Building on this reasoning, we can formulate an argument for the proposition that the universe began to exist as follows:
If the universe did not begin to exist, then there is an infinite past.
If there is an infinite past, then there is an infinite chain of causes going into the past that impinge upon a present effect (and the GRP is possible).
There cannot be an infinite chain of causes going into the past that impinge upon a present effect (the GRP is impossible).
Therefore, there is not an infinite past (2, 3).
Therefore, the universe began to exist (1, 4).
One preliminary issue to deal with is that we have previously applied the GRP to proving that time is not structured in such a way that over a given interval of time, there are an actually infinite number of subintervals of time. And this is because the GRP as presently formulated can only get off the ground if time is structured in this way. So, it seems that once we reject time having this structure, the GRP can no longer be used to show that past time cannot be infinite. For so long as past time is not structured in this way, the GRP is already ruled out without the need to hold to a finite past.
This problem can be remedied by modifying the GRP as follows: Suppose that the past is infinite and that you have always existed throughout the entire infinite past up to the present day. Now, suppose there are infinitely many GRs such that today a GR will strike you dead if you are still alive, another GR would have struck you dead if you were still alive yesterday, another GR would have struck you dead if you were still alive a day before that, and so on. The contradiction that arises is that you cannot possibly be alive today because some GR must have killed you, and yet you must still be alive today because no GR could have killed you. This revision is suggested by Pruss (Infinity, Causation, and Paradox, pg. 55-56). On this revised scenario, the GRP is clearly isomorphic to an infinite past. Hence, if the past is infinite, the GRP is possible. But the GRP is impossible. Therefore, the past is finite, i.e., the universe began to exist.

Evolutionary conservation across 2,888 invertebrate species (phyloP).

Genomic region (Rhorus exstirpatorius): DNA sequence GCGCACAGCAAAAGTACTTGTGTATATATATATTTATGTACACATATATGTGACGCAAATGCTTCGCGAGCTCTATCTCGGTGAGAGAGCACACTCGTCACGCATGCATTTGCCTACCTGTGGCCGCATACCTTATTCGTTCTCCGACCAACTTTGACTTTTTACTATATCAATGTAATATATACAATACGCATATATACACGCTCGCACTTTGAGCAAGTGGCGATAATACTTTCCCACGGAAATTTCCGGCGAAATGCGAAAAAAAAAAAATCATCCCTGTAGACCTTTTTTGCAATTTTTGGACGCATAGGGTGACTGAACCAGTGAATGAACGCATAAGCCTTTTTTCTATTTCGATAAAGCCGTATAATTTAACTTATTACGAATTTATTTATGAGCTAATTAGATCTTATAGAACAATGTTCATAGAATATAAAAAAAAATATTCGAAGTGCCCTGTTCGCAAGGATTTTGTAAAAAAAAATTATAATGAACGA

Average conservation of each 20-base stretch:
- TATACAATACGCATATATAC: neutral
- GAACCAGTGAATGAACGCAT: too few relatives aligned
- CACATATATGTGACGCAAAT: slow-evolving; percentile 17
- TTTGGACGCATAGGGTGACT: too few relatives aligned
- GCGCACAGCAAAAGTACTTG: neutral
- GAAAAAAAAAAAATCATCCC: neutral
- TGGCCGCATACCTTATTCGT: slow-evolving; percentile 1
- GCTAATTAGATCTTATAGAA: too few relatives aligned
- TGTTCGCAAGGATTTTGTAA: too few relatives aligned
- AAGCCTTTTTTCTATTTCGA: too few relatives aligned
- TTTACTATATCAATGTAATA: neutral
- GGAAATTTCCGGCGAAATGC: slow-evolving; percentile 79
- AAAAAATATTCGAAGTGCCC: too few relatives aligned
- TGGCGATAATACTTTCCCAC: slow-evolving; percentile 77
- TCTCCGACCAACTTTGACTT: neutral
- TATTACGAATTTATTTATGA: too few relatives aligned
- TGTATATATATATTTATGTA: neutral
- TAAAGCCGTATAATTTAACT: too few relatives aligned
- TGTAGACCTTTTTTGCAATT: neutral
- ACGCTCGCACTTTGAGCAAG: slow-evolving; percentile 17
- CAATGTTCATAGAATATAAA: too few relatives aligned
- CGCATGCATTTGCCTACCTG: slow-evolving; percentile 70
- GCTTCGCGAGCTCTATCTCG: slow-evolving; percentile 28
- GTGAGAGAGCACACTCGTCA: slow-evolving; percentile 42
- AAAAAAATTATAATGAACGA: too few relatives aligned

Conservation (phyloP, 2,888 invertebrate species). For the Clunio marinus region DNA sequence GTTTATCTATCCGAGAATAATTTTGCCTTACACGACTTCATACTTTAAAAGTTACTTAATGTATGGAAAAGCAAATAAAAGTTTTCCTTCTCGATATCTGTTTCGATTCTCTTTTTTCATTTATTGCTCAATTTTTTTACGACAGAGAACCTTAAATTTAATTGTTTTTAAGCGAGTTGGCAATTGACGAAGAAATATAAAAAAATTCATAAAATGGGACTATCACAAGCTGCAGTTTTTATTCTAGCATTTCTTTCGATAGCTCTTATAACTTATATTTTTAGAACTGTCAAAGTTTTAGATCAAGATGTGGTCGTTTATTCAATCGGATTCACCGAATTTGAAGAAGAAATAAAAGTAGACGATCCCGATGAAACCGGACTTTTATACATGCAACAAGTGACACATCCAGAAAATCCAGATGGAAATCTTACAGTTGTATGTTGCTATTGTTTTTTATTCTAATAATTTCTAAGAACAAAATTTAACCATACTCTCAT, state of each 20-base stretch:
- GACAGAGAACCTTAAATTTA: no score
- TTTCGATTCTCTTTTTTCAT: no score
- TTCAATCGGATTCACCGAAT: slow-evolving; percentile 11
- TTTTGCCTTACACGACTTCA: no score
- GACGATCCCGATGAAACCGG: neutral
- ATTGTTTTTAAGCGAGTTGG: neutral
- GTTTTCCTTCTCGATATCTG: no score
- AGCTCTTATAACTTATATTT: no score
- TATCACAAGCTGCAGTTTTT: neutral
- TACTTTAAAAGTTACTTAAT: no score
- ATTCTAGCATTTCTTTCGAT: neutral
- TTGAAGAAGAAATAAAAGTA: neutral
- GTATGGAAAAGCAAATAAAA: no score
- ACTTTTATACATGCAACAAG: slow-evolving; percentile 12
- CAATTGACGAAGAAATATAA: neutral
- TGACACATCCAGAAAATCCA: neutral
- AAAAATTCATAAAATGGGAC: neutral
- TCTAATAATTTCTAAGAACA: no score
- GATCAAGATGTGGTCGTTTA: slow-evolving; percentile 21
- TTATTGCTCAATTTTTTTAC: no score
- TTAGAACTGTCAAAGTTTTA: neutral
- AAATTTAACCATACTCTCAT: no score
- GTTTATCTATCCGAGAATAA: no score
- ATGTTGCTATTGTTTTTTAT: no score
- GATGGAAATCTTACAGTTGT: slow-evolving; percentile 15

Some philosophers, such as Graham Oppy and John Hawthorne have suggested an alternative resolution of the GRP. Oppy actually discusses a different but very similar paradox developed by Benardete (Philosophical Perspectives on Infinity, pg. 81-83), but his suggestion can equally apply to the GRP. Appropriating Oppy’s thoughts and suitably modifying them to apply to the GRP, Oppy suggests that while it is true that no individual grim reaper killed you, nevertheless perhaps the entire collection of grim reapers killed you. This reply, though ingenious, seems quite implausible. If no single grim reaper killed you with his scythe, how could all the grim reapers have collectively killed you? How could an infinite number of reapers individually not doing anything collectively kill you? Consider the following example. You start a calculator on the value “0.” You then add zero to the current sum. The resultant sum is, of course, still 0. Suppose you add zero again. The sum is still 0. Suppose you add zero infinitely more times. Clearly, the sum will still be 0. The bottom line: a whole lot of nothings (even infinitely many nothings) don’t add up to something.
There is an alternative reply to the present objection that modifies the GRP scenario. This modification has been suggested by Pruss. Instead of imagining infinitely many grim reapers, we are instead to imagine infinitely many jolly givers (JGs). And instead of trying to kill you like the grim reapers, the JGs try to put an orange in your Christmas stocking. As Pruss explains:
You hang up a stocking at midnight. There is an infinite sequence of Jolly Givers, each with a different name, and each of which has exactly one orange. There are no other oranges in the world, nor anything that would make an orange. When a JG’s alarm goes off, it checks if there is anything in the stocking. If there is, it does nothing. If there is nothing in the stocking, it puts its orange in the stocking. The alarm times are the same as in the previous story (“The Paradox of the Jolly Givers”).